The last year has been a complete whirlwind with so many firsts.
- First time writing a wall label.
- First time hanging a wall label.
- First time writing a press release.
- First time giving a tour of campus.
- First time giving a gallery tour.
- First time moderating an artist's talk.
- First time working an exhibition opening (which there have been many more of).
- First time curating a show.
- First time being interviewed about said exhibition for a local arts publication.
While I have been journaling with much more regularity than blogging (sorry fans!), I thought now would be a ripe time to take stock of just how magical things are for me. I'm working at two galleries: Gallery 400 and Aspect/Ratio, both located on Peoria Street. I've been at Gallery 400 for nearly a year, and have grown to love this place dearly. Between doing curatorial research, researching and writing wall labels, writing and giving tours to community members, and helping to facilitate a whole slew of incredible programming - this place has come to feel like my home away from home.
Aspect/Ratio... where to begin? I've been crushing on this gallery since I first visited in 2013 for Guy Ben-Ner's exhibition featuring Soundtrack, culling it's soundtrack entirely from War of the Worlds (the Tom Cruise remake). I met Jefferson Godard, the director, and became an overnight fan of the gallery which is the only gallery sapce in Chicago devoted entirely to new media. Over the course of the summer I've helped strategize for the future of the gallery (we're going to be in TWO art fairs this fall and winter), organized a fantastic studio visit with the photographer Nick Albertson, done countless research on the artists we represent, and co-curated a show with Jeroen Nelemans. To say it's been amazing has been an understatement! Being able to have the space to explore, grow, ask questions, curate, and learn how the commercial side of the art world functions has been such a dream come true. From first coming to the gallery two years ago to having leaving a mark within the history of the gallery is something I will always we amazed at. It just goes to show, it never hurts to ask or offer your skills to something you love and admire.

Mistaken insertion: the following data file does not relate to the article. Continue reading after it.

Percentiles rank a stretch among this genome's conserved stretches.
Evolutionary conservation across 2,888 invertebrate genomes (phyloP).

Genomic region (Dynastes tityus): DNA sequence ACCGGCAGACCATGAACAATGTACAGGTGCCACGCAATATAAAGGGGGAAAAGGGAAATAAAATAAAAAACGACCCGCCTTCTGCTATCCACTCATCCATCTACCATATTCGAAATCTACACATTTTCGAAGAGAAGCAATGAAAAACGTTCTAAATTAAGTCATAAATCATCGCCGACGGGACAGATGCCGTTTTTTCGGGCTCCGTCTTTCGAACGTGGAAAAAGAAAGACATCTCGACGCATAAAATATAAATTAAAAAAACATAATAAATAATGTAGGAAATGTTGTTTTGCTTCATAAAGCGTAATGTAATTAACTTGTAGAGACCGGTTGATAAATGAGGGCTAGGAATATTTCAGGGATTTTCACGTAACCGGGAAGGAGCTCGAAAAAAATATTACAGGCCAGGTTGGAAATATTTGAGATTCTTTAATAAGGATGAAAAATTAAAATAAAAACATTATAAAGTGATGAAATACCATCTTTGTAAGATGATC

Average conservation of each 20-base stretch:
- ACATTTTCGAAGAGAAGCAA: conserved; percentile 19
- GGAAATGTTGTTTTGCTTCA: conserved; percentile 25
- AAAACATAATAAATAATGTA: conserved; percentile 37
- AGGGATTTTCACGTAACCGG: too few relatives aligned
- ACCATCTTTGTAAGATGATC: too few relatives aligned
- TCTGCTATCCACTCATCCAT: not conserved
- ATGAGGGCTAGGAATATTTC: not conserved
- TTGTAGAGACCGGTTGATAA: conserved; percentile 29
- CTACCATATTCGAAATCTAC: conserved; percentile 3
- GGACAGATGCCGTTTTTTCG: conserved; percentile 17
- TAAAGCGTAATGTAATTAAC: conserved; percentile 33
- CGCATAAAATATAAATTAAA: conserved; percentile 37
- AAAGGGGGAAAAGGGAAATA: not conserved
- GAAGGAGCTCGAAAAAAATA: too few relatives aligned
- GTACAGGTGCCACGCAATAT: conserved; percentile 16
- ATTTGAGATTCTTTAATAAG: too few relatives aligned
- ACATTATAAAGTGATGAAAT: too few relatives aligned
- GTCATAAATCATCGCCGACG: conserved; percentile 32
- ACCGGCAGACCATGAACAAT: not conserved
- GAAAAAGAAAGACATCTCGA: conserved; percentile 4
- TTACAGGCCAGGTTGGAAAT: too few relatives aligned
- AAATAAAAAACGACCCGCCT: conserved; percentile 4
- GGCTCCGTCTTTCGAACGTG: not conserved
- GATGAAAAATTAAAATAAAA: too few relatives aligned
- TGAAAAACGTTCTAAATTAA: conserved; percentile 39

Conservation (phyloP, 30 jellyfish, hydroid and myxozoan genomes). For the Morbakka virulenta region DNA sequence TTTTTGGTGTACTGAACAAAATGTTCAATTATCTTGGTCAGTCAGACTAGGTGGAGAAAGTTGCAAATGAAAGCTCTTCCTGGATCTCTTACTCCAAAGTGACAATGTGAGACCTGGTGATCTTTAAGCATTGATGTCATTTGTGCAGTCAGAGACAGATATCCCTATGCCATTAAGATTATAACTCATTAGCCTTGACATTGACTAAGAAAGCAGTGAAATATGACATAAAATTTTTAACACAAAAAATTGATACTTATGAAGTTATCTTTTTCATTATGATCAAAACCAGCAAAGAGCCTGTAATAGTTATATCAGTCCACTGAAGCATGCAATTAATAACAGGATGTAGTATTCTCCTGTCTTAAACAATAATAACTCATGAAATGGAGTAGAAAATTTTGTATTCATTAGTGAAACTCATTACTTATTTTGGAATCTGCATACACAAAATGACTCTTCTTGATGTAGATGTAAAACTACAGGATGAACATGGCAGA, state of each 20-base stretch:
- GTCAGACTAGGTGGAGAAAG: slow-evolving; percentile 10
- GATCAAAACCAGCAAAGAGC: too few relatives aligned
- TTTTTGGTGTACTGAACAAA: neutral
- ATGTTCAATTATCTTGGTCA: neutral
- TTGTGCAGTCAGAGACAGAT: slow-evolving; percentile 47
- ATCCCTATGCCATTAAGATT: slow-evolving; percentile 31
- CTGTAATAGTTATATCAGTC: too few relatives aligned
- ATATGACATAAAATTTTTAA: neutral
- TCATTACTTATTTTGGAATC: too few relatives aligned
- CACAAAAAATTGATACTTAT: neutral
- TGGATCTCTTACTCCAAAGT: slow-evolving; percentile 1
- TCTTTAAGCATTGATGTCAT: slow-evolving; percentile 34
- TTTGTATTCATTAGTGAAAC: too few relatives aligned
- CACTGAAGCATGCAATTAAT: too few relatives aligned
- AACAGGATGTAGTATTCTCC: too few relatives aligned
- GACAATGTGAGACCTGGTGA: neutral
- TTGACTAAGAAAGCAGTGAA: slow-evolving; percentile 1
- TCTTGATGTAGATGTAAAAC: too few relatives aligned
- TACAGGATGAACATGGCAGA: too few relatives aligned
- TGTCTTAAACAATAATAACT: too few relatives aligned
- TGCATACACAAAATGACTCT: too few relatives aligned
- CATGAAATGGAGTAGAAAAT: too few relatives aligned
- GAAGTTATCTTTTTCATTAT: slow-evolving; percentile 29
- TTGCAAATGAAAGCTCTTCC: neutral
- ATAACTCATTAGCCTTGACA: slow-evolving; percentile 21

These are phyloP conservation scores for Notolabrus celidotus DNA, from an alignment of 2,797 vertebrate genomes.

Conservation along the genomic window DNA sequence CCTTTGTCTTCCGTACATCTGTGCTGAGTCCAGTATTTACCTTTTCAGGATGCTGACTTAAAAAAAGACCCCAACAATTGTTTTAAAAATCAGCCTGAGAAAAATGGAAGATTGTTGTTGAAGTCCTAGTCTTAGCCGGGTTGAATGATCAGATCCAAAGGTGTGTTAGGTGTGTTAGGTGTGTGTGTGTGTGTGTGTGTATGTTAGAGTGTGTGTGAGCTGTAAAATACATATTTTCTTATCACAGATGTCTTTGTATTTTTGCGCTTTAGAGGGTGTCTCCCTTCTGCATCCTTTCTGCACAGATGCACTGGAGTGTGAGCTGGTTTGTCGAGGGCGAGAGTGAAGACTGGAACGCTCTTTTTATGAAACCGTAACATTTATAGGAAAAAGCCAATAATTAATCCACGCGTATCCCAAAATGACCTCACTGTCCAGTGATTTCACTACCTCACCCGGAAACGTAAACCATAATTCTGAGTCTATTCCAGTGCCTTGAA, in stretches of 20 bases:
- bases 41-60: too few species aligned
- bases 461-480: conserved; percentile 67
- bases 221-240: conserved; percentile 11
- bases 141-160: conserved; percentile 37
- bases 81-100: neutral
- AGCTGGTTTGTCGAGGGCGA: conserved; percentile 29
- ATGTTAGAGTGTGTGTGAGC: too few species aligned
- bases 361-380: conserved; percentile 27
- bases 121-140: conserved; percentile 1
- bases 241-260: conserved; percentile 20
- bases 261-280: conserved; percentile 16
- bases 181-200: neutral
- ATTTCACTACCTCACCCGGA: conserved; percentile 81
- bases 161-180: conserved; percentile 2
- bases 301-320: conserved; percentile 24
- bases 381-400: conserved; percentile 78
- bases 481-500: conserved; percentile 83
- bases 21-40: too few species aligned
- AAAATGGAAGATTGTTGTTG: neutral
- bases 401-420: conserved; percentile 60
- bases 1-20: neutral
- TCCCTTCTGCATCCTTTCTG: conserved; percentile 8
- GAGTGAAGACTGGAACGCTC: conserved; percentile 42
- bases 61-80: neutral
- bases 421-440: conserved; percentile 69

As the summer is wrapping up (how is it August?!), I wanted to share with you my sheer gratitude for having been able to be a part of these incredible art spaces. I've grown an immense amount in the last year, if it weren't for both of these galleries opening themselves up to me, I might not be where I am today! And now for the photographic documentation of these two dream-jobs :)
From the show Uncommon Commonalities (currently on view at Aspect/Ratio), co-curated by myself and Jeroen Nelemans.
|Left: Rashayla Marie Brown, Wig Karma (2015), Center: Einat Amir, Boi (2004), Right: Glen Fogel, Call me and we can buy love together #46, #47, #45 (slut triptych) (2009)|
|Left: Rashayla Marie Brown, Wig Karma (2015), Right: Glen Fogel, Call me and we can buy love together #46, #47, #45 (slut triptych) (2009)|
|Left: Glen Fogel, Call me and we can buy love together #46, #47, #45 (slut triptych) (2009), Right: Desirée Holman, Not Cliff (Conduits of Fantasy) 1 (2007-2009)|
My favorite moment in Guy Ben-Ner's iconic Moby Dick (2000)
|The artist Amanda Williams giving an artist talk to Marwen students in her installation Color(ed) Theory: In the Darkness that Pervades Us, these Beacons will be Colored to Guide Us (2015)|
|These are some of the comments we've received from exhibition visitors! Part of my job has been to strategize community engagement - the comment cards have been super eye opening!|
|From the organic dye workshop along the 606 in Humboldt Park, hosted in collaboration with Marianne Fairbanks.|
|Exploring wholeness and wellness during our outdoor yoga workshop organized in collaboration with Black Girl in Om.|
|A moment during FULTONIA's Mycelia Performance, titled Requiem for Alvenia|
|A climatic moment in Kirsten Leenaars' performance titled the Imaginary Center of Perception|
|An impassioned African dance performance during This Stops Today: Creative Expressions on Police Accountability, Anti-Violence, and Community Safety|
|Marianne Fairbanks' solar dyeing installation in the Reading Room at Gallery 400|